Even though Amy worked this weekend, we still found time for some fun stuff.
On Friday night we went over to our friend Reid's house to play Artemis with Reid, Jim, and Seth. I think we've gotten better at that game, but we were playing at a pretty high difficulty setting and using a light cruiser, which isn't an especially powerful ship. We got beaten up on pretty good. I think we only successfully fended off an enemy invasion once, and that was when we accidentally started the game playing a dreadnought (a much heavier class of ship) and didn't really realize it until we were halfway through. We had a fun evening, for sure.
On Saturday Amy went to work, and I spent the morning grocery shopping and doing a few chores. Saturday afternoon I went for a pretty long bike ride. It was nice.
|(The Reivers of Steanso's youth)|
Well, a lot of years have obviously gone by, and I guess The Reivers broke up right as I was getting out of high school. The members of the band went their separate ways. According to Wikipedia, lead singer John Croslin worked as a producer for bands like Spoon and Guided by Voices while still playing in a band of his own. The Reivers always had a pretty warm critical reception, and apparently at some point Hootie and the Blowfish even covered a couple of their songs after they split up.
|(older, wiser (?) Reivers)|
On Saturday we went and saw them at the Cherrywood Coffeehouse. They didn't play very long, and they were working up some new songs (seems like they were polishing them up for some bigger upcoming shows), but they sounded good, and it was fun to see them. As I was telling Amy, their sound, for me, hearkens back a bit to the days of Paul Westerberg and The Replacements. Their musical style is simple and straightforward, but they have good lyrics, interesting harmonies and melodies, and generally uptempo, catchy tunes. The crowd, many of whom probably remember The Reivers from bygone days, were definitely a little older than at some other Austin shows, but the audience still had rock and roll in their souls, and everyone had a good time. As an about-to-be-40 aspiring musician, I appreciated seeing the Reivers do their thing and watching people enjoy it. You don't have to be The Rolling Stones to keep on rocking.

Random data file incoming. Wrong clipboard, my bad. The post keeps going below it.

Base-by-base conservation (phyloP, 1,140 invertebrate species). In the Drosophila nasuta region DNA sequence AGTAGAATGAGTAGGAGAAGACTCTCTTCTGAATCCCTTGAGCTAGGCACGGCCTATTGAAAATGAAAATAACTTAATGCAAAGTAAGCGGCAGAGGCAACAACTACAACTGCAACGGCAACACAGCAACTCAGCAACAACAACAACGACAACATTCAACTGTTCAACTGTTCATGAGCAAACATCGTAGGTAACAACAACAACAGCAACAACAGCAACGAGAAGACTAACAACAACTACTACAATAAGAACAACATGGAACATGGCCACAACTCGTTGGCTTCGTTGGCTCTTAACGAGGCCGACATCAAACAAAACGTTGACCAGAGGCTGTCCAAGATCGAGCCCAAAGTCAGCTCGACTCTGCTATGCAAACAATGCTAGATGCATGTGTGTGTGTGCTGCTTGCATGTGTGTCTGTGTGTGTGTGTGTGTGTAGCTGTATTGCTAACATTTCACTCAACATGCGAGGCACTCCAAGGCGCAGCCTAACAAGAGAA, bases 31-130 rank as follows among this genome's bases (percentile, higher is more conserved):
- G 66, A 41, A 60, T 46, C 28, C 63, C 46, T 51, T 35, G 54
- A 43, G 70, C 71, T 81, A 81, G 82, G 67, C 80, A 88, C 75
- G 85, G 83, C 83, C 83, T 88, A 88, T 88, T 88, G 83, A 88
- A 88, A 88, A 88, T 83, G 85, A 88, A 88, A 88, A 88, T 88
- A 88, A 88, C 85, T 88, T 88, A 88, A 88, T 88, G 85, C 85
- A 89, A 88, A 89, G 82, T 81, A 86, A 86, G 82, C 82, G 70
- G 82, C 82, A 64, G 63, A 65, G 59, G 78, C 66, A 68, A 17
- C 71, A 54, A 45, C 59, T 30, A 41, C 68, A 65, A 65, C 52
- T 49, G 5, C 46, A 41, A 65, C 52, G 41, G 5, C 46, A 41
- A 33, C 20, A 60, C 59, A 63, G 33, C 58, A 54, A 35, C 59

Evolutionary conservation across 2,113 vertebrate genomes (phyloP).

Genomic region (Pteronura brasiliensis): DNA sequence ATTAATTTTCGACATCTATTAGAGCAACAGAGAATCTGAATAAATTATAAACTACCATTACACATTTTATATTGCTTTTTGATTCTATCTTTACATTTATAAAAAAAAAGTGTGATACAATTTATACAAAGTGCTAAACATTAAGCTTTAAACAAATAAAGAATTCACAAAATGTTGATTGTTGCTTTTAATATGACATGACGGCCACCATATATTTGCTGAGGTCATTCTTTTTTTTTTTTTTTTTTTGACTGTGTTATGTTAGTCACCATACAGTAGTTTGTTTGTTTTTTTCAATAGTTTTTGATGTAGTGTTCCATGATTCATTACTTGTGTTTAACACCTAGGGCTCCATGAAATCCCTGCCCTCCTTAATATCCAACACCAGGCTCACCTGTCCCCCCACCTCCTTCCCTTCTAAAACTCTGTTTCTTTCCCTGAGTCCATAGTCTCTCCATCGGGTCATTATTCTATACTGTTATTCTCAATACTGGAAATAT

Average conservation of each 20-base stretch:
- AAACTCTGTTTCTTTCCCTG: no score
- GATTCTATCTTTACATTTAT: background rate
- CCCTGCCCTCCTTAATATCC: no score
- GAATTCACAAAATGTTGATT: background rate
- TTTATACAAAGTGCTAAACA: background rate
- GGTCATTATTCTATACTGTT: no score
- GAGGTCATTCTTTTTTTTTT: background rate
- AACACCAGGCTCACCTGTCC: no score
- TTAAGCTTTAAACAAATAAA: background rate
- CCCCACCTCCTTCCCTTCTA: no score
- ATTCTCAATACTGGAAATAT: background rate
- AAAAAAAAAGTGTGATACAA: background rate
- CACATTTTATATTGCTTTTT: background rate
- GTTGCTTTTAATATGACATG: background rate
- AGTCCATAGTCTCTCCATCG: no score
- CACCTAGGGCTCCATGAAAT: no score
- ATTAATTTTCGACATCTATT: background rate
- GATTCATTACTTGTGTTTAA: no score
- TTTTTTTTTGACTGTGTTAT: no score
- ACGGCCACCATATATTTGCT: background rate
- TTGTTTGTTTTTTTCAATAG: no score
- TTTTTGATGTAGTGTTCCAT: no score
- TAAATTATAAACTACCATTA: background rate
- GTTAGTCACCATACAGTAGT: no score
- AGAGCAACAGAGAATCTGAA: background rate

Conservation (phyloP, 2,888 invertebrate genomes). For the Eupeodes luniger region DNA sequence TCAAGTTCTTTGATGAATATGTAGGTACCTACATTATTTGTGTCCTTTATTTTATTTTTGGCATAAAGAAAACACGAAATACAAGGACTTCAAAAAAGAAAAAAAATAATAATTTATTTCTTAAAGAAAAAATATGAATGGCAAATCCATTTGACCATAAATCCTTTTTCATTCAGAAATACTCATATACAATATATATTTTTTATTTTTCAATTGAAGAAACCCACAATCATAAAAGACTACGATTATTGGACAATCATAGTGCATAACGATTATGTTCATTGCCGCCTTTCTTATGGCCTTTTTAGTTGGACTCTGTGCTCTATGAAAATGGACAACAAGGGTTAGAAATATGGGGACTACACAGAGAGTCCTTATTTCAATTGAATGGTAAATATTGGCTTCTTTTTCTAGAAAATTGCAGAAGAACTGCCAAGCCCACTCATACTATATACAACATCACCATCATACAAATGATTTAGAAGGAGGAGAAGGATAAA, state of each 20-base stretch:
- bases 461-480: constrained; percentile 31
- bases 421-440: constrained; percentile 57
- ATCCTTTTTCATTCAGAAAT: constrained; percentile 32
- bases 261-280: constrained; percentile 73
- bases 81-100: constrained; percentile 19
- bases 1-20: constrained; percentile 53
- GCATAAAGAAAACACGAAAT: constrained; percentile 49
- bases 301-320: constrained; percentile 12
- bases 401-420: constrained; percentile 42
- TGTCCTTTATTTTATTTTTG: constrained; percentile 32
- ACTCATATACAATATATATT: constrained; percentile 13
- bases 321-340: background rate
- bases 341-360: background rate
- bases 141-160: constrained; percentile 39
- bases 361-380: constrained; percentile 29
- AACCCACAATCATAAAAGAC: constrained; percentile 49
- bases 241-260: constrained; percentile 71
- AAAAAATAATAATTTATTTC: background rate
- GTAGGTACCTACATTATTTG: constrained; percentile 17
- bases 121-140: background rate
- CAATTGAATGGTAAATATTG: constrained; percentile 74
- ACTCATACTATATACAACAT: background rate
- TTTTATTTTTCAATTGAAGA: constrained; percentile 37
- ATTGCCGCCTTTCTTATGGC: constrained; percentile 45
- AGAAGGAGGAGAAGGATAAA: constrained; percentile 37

Sunday we got up and walked to Central Market for breakfast. We had a nice meal, and then we went for a bike ride. The weather was nice. We pedaled around the Bouldin Creek neighborhood and talked and enjoyed the sunshine.
As it got closer to noon we rode home. Amy went to work in the afternoon.
While Amy worked I attended a baby shower that my friend, Jennifer, threw for my friends Rosa and Nathan and their son, Dash. They've got a daughter on the way. It was a pleasant afternoon. Tasty food, good drinks, and nice company. It was a nice, sunny day for that sort of event.
Amy made delicious chicken tinga for dinner Sunday night. I really like that dish. It was in the slow cooker, and it made our house smell good.
In the evening we watched Homeland. I'm liking Homeland, but, as Amy has figured out, I've watched a lot of espionage shows and movies over the years. I've been having a little bit of difficulty with it, not because there's really anything terrbily wrong with the show, but just because it's received so much hype and acclaim. It's always so much harder to enjoy something when you go in with high expectations. Also, I really enjoyed the show Rubicon, which ultimately failed because of low viewer ratings, and the movie Tinker Tailor Soldier Spy, which had some critical success but a smaller audience than it probably deserved.
Both Rubicon and Tinker Tailor suffered from complaints that their pacing was too slow to keep the attention of an audience. Personally, I thought that both did a good job of gradually and steadily developing their characters and plot lines. In both Rubicon and Tinker I felt like climactic moments were made much more satisfying by the slow build to a crescendo out of early moments of subtlety and nuance.
Homeland isn't a bad show, but has a lot of sort of in-your-face drama right from the start (in case the spy stuff doesn't grab you, you also get the dramatic home life of a returning POW and a wild card, maverick protagonist who struggles to control her "mood disorder").
I guess it's not that I dislike Homeland- it's more about the fact that I'm seeing the pacing and style that are required in order to really engage audiences for a modern espionage program, and I'm realizing that some of my favorite stories probably never stood a chance.
Still intrigued by Homeland, though. Now that I've written this, I realize I'm mostly bemoaning the failure of other things. Gonna stick with it!
Anyway, that's it for now.
Hope you guys are off to the beginning of a good week!